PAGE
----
Like an old friend at Gallery 44 places a strong emphasis on the concept of image making, and the ways in which humans and images – and the traces that they leave – can serve to define a place. This exciting exhibition, which contains works by the Toronto-based collective composed of Parastoo Anoushahpour, Faraz Anoushahpour and Ryan Ferko, along with independent artists Gabrielle L’Hirondelle Hill and Nicole Kelly Westman, seeks to reveal the intimate relationships of power that exist between people and the places that they inhabit.
The title of the exhibition is taken from one of Westman’s works, which is composed of a large veneer case covering a lightbox that reads, “it smells like sage in here like an old friend.” As explained by Leila Timmins in her essay on the show, this sentence is taken from a misquoted conversation between friends, which as been then further misconstrued by translation. This separation or slippage between language and image characterizes Westman’s work and serves to underline the persistence of human presence, even when humans are visually absent from the work.
Even the title of her video installation “Rose, Dear” is a play on the hamlet of Rosedeer (known today as Wayne), which exists now as a ghost town in Alberta’s badlands. While it is now deserted, Rosedeer once served as a haven for coalmine workers and their families before the collapse of this overtly masculine industry. However, by including only women in this video installation, Westman emphasizes instead the women who lived and died in the service of these male workers. These women lumber slowly through the landscape, echoing the ghosts of those who once inhabited this now abandoned hamlet. These eerie images are also combined with an intriguing projection technique, in which folds and bends serve to create a series of planes that imply a sense of tension between the past and the present. While this renders the video somewhat disorienting, it is nonetheless very sensual and this serves yet again to emphasize the absence of people in places like Rosedeer.
In fact, this sense of tension exists almost everywhere within the exhibition. In “The grass must have been mown” by the Toronto-based collective of Parastoo Anoushahpour, Faraz Anoushahpour and Ryan Ferko, the artists attempt to represent, through a series of video installations, the tension that exists between a customs office and the Mohawk First Nations community on Cornwall Island, Ontario. Using archival footage, the collective shows the ways in which the government has suppressed the mobility rights of the Mohawk while also emphasizing the redundancy of forced surveillance and registration. Through an interesting combination of text, video and re-recording, these three artists show quite vividly how the intimacy between people and places can be distorted and manipulated by power structures.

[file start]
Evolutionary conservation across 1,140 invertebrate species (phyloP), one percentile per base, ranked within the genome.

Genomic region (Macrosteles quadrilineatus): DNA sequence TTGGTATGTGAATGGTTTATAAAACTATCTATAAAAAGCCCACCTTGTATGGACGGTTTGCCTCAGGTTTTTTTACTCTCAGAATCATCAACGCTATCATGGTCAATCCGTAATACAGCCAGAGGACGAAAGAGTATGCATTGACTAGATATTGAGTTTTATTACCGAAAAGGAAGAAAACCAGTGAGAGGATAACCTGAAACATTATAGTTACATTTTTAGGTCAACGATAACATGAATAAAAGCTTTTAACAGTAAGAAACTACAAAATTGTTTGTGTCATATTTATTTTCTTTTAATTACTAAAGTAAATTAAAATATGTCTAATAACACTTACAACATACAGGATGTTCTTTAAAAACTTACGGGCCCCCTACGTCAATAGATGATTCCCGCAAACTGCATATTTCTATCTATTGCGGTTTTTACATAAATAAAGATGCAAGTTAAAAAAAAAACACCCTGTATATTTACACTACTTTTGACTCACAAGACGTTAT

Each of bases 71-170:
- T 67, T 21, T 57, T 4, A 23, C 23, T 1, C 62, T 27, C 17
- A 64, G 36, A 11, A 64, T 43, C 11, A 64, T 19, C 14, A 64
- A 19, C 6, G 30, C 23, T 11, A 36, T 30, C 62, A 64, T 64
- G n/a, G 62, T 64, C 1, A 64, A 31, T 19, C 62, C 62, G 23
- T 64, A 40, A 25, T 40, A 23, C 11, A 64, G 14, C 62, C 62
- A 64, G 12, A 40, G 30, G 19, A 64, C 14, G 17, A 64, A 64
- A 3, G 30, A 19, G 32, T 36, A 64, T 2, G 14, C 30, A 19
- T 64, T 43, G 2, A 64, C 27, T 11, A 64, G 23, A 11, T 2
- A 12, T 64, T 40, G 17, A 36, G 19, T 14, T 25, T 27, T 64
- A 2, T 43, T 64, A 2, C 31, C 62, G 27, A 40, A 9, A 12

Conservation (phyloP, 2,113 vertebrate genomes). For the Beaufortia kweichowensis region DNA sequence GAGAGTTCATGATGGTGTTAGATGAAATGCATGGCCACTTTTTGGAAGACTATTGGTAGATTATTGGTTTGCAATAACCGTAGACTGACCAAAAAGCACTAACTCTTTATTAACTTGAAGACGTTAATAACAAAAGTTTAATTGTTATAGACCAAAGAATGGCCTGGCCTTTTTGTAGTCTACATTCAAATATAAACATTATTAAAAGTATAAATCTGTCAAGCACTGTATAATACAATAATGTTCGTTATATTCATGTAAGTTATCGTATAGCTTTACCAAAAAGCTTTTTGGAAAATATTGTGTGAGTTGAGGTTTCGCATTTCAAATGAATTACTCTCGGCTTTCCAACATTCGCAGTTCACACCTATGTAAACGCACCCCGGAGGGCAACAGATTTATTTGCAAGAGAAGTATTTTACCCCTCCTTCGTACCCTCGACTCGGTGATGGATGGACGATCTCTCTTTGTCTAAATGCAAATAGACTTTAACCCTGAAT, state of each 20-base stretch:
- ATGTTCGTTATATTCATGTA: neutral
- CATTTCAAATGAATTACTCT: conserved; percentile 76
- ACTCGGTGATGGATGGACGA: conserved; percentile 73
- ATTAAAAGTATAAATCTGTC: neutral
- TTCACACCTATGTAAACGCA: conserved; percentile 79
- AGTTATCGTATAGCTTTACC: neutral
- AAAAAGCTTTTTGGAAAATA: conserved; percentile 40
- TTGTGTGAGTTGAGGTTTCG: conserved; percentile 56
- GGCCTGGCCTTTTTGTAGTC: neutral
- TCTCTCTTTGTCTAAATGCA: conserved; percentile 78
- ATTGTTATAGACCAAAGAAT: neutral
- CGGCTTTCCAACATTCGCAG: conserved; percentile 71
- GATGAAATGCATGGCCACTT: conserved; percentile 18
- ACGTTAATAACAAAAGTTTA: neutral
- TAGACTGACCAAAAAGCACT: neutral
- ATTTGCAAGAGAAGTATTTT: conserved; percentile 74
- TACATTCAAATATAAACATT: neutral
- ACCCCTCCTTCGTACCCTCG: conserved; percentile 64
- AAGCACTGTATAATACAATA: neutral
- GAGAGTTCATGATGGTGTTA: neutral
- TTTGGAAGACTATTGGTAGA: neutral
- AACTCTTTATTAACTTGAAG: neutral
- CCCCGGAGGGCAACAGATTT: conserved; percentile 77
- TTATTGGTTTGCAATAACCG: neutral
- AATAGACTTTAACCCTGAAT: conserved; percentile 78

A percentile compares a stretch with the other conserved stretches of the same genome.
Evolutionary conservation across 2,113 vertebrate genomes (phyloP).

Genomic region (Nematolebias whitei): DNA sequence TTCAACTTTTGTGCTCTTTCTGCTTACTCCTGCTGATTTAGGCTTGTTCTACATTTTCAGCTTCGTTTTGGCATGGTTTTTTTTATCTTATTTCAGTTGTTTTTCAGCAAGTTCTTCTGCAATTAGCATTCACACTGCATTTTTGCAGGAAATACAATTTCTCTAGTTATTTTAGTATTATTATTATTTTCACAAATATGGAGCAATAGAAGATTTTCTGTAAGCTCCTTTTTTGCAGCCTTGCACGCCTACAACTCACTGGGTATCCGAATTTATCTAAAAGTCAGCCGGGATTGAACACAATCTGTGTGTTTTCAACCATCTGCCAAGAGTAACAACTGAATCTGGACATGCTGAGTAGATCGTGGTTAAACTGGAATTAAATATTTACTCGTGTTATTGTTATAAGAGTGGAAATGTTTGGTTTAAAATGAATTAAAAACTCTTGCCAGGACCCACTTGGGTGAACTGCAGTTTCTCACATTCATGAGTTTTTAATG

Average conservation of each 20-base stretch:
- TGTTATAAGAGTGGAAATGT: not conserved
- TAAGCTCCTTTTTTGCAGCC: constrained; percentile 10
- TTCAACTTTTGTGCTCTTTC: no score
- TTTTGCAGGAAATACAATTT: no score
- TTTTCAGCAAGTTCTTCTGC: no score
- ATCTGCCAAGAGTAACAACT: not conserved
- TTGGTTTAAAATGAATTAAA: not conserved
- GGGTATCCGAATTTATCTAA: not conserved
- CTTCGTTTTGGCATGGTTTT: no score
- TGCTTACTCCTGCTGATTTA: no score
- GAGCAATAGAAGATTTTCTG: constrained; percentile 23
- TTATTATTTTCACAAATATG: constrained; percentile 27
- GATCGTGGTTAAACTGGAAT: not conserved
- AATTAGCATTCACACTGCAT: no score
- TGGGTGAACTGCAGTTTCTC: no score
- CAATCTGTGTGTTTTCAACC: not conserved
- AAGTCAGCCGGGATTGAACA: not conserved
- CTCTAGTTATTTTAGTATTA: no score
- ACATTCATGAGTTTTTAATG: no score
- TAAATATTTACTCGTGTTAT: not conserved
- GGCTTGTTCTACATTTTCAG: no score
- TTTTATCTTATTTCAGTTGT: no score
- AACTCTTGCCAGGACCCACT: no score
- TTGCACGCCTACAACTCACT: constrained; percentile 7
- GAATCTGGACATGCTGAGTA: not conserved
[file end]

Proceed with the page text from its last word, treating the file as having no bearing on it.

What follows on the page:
Finally, the works of Gabrielle L’Hirondelle Hill serve to underline the persistence of human presence in the world, and the ways in which our presence alone can imply a sense of ownership or propriety. Through a series of mixed media and photographic works, Hill masterfully shows how humans are always present, and the ways in which even the most caring gestures can affect a place and its identity. In “Braided Grass,” the artist photographed a small piece of land on which she had gently woven braids into the grass. This act implies a sense of direct intimacy between the artist and the land, while also emphasizing the lack of any real human presence in the photograph. This tension between absence and presence also exists in her series titled “Wastelands,” where objects meant for humans are combined with industrial materials. Through these works, Hill seems to be emphasizing the fact that humans will forever be present, and that our traces will continue to be left on the places that we once gathered in.
Gabrielle L’Hirondelle Hill, Braided Grass, 2012, archival inkjet print, 36″ x 24″
Overall this exhibition is one that should not be missed by anyone who is interested in contemporary video installation, and in the ways in which video manipulation can make us question how we interact with our surroundings. Like an old friend is an interesting combination of video, photography and mixed media installation that makes us question our own presence and whether or not it is fleeting or eternal.
*Exhibition information: September 9 – October 15, 2016, Gallery 44, 401 Richmond Street West # 120, Toronto. Gallery hours: Tue – Sat 11 am – 5 pm.